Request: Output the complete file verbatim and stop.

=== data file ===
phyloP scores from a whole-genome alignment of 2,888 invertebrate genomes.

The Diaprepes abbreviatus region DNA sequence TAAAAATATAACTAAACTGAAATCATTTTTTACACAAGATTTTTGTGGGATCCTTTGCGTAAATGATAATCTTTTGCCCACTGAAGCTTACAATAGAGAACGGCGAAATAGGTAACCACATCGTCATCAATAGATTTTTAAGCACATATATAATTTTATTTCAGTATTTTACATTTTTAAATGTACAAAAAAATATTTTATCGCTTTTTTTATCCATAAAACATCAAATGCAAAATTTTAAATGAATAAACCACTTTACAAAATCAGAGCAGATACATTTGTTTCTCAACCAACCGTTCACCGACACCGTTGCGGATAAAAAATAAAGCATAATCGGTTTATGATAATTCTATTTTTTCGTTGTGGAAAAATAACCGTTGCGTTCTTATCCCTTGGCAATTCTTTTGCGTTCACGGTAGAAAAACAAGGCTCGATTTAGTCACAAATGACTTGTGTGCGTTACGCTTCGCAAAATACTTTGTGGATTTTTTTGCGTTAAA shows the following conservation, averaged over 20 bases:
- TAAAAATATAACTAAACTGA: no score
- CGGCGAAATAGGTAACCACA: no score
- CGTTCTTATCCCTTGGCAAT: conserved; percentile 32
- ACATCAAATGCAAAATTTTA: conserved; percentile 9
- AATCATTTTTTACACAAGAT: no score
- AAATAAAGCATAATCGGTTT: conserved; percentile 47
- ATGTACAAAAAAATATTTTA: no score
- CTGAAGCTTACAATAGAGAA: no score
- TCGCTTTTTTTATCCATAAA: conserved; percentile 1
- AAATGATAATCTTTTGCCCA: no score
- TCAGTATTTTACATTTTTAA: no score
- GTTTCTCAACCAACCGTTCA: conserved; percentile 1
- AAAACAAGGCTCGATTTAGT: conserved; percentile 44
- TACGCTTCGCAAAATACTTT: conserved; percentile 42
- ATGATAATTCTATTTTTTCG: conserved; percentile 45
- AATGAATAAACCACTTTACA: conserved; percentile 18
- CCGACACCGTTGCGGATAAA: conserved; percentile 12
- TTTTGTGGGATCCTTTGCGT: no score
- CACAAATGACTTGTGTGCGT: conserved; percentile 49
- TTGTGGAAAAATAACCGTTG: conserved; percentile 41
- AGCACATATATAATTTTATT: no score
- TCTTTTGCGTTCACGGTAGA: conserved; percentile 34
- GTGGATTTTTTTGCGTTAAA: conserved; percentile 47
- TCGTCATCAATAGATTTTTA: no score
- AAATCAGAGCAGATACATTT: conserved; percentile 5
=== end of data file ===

phyloP scores from a whole-genome alignment of 2,888 invertebrate genomes.

The Diaprepes abbreviatus region DNA sequence TAAAAATATAACTAAACTGAAATCATTTTTTACACAAGATTTTTGTGGGATCCTTTGCGTAAATGATAATCTTTTGCCCACTGAAGCTTACAATAGAGAACGGCGAAATAGGTAACCACATCGTCATCAATAGATTTTTAAGCACATATATAATTTTATTTCAGTATTTTACATTTTTAAATGTACAAAAAAATATTTTATCGCTTTTTTTATCCATAAAACATCAAATGCAAAATTTTAAATGAATAAACCACTTTACAAAATCAGAGCAGATACATTTGTTTCTCAACCAACCGTTCACCGACACCGTTGCGGATAAAAAATAAAGCATAATCGGTTTATGATAATTCTATTTTTTCGTTGTGGAAAAATAACCGTTGCGTTCTTATCCCTTGGCAATTCTTTTGCGTTCACGGTAGAAAAACAAGGCTCGATTTAGTCACAAATGACTTGTGTGCGTTACGCTTCGCAAAATACTTTGTGGATTTTTTTGCGTTAAA shows the following conservation, averaged over 20 bases:
- TAAAAATATAACTAAACTGA: no score
- CGGCGAAATAGGTAACCACA: no score
- CGTTCTTATCCCTTGGCAAT: conserved; percentile 32
- ACATCAAATGCAAAATTTTA: conserved; percentile 9
- AATCATTTTTTACACAAGAT: no score
- AAATAAAGCATAATCGGTTT: conserved; percentile 47
- ATGTACAAAAAAATATTTTA: no score
- CTGAAGCTTACAATAGAGAA: no score
- TCGCTTTTTTTATCCATAAA: conserved; percentile 1
- AAATGATAATCTTTTGCCCA: no score
- TCAGTATTTTACATTTTTAA: no score
- GTTTCTCAACCAACCGTTCA: conserved; percentile 1
- AAAACAAGGCTCGATTTAGT: conserved; percentile 44
- TACGCTTCGCAAAATACTTT: conserved; percentile 42
- ATGATAATTCTATTTTTTCG: conserved; percentile 45
- AATGAATAAACCACTTTACA: conserved; percentile 18
- CCGACACCGTTGCGGATAAA: conserved; percentile 12
- TTTTGTGGGATCCTTTGCGT: no score
- CACAAATGACTTGTGTGCGT: conserved; percentile 49
- TTGTGGAAAAATAACCGTTG: conserved; percentile 41
- AGCACATATATAATTTTATT: no score
- TCTTTTGCGTTCACGGTAGA: conserved; percentile 34
- GTGGATTTTTTTGCGTTAAA: conserved; percentile 47
- TCGTCATCAATAGATTTTTA: no score
- AAATCAGAGCAGATACATTT: conserved; percentile 5